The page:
In this time together, we will discuss and assess Baldwin, and perhaps, given where we are in 2022, come to new conclusions about his work and, in some instances, new criticisms, perspectives, and revelations. Baldwin encouraged us to be unafraid and searching. Whatever we discover or uncover, I feel confident it will be will damn interesting. I know that there are many people who would have loved to have been here and for whatever reason cannot, but if you are in this room today, and you made the journey, I think it safe to say you really wanted to be here, and that makes this mix of people particularly juicy.

Whenever I think about Baldwin at home, receiving artists in his house in St. Paul de Vence, I imagine a man who would greet you on the path, and ask you to have a seat, find out what he could learn from you. I imagine he was this kind of teacher with his students, because we were all and continue to be his students; and I imagine he might have been this kind of preacher, because we all are, and will continue to remain, part of his congregation. I call him a great lover because I believe he was in love with the human mystery; you see it in his characters, in his rage at the Republic, and in the conversation about forgiveness. No matter what criticism one has of Baldwin’s writing, I always come away with the most profound feeling after reading his work that I’ve been seen, and I’ve been loved.

And when we visit the ground that was Baldwin’s home, where he made his final peace with the world, in some ways a journey will be complete. So, I came here today to lay a burden down, to share my thoughts, and to celebrate the life of a great Black American artist. And to make the renewed promise that I will never take for granted what it means for the Black American writer, the descendant of slaves who were beaten or worse for just learning to read and write, to tell her or his story, and gain the entire world’s attention. What did it mean then, to tell the tale, Black and queer, guns aimed at him, ready to fire? Where did Baldwin’s courage come from, what exactly was the price of that ticket? Is it just as expensive as it was in 1948 when he left for these shores or has the price gone up?

A woman acquaintance of mine has recently sat down with the descendants of people her ancestors enslaved. It’s not an easy conversation to have, but these two women, Black and white, are doing the work I believe Baldwin would have admired and felt the need for in 2022. The fabric of a country unravels when it is unable to face its crimes, to face itself. So many conversations are necessary right now.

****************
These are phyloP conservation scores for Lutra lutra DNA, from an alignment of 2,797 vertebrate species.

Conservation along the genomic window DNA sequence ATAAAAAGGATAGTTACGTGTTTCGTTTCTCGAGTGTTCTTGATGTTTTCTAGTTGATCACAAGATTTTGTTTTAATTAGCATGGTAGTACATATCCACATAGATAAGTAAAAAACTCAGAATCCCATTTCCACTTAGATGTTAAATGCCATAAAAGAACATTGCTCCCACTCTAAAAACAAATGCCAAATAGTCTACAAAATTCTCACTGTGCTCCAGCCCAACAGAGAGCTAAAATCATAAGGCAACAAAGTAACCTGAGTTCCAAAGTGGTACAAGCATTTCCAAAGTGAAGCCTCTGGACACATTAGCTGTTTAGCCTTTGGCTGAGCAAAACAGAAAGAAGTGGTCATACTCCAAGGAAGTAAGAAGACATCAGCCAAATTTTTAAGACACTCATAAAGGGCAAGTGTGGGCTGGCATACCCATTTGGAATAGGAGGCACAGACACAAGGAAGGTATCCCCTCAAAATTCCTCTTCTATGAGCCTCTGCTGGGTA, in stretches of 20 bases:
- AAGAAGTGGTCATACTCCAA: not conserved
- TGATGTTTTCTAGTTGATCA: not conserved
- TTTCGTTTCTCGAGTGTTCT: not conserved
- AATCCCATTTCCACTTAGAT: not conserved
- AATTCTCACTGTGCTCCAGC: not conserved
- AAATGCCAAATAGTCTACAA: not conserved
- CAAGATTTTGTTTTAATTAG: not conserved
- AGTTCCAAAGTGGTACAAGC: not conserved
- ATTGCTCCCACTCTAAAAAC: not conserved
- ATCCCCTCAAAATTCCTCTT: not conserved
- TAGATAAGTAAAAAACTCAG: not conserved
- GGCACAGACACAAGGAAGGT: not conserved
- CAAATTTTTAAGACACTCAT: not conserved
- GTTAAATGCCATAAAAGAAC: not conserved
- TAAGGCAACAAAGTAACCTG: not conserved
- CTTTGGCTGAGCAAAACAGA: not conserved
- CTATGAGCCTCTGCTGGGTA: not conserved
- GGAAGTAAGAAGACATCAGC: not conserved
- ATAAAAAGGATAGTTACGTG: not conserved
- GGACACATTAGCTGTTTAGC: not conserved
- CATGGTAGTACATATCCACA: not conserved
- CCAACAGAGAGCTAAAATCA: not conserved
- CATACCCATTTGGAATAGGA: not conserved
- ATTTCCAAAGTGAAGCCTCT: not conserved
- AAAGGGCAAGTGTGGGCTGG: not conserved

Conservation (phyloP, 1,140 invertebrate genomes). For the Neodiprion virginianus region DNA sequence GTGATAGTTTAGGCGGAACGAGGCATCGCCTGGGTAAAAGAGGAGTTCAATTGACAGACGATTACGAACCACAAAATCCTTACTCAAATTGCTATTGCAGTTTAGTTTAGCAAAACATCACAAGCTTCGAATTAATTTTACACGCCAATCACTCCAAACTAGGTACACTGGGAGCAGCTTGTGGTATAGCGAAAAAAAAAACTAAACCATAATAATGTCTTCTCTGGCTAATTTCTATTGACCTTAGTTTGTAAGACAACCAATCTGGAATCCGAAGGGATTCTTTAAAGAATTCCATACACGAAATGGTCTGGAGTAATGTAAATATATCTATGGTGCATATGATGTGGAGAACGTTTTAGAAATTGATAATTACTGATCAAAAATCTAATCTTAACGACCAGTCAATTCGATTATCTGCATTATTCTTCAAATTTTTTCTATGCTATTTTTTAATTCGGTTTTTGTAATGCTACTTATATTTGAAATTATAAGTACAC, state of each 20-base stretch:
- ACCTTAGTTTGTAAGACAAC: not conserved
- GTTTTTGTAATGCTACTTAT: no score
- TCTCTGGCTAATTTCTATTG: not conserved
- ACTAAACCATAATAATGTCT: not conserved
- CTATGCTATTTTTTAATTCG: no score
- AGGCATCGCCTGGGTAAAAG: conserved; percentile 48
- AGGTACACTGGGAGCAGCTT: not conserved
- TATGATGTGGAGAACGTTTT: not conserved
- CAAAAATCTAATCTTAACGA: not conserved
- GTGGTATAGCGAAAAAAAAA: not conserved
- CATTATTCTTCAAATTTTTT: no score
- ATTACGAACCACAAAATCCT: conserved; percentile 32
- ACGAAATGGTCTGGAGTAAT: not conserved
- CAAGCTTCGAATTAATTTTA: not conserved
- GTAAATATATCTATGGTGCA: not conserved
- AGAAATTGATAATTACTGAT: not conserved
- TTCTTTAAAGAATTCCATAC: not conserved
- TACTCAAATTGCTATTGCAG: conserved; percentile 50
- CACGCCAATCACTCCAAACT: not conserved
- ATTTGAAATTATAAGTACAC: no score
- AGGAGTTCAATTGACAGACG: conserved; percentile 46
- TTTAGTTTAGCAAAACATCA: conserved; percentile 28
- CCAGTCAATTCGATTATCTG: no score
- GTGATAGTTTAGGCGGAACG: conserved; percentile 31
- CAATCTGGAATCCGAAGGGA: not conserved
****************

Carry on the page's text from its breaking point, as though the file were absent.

May the memory of James Arthur Baldwin bless all our conversations this weekend. And may we hold each other tight. If you’ve read any Baldwin then you know that his works may be called essays, poems, plays and fiction, but in all ways, they are training manuals on love, telling us to hold each other dear or lose each other at our own peril. Baldwin, our elder brother, always watching over us, reminding us about the importance of the human family and to remember that we’re all we’ve got.

From the final paragraph of my piece “Faggot as Footnote”:

We know that academia and the literary world has claimed James Baldwin, but it is the homeless black gay teen on the pier, hustling for a meal tonight or a place to sleep who needs to know that Jimmy is his, that James Baldwin belongs to him. And if he reads “Another Country”, if he begins with that line, “He was facing Seventh Avenue at Times Square”, if he follows Rufus’ journey, of homeless, hunger, prostitution, and grief, and if he appreciates what racism and homophobia do to the beating black heart, how they can annihilate — it may keep him alive one more day. Because he’ll know: we’ve been here before, and James understood.

Max S. Gordon is a writer and activist. He has been published in the anthologies Inside Separate Worlds: Life Stories of Young Blacks, Jews and Latinos (University of Michigan Press, 1991), Go the Way Your Blood Beats: An Anthology of African-​American Lesbian and Gay Fiction (Henry Holt, 1996). His work has also appeared on openDemocracy, Democratic Underground and Truthout, in Z Magazine, Gay Times, Sapience, and other progressive on-​line and print magazines in the U.S. and internationally. His essays include “A Different World: Why We Owe The Cosby Accusers An Apology”, “Family Feud: Jay-Z, Beyoncé and the Desecration of Black Art”, and “How We’ll Get Over: Going To the Upper Room With Donald Trump”.



Max S. Gordon

Max S. Gordon is a writer and activist. His work has appeared in on-line and print magazines in the U.S. and internationally. Follow Max on twitter:@maxgordon19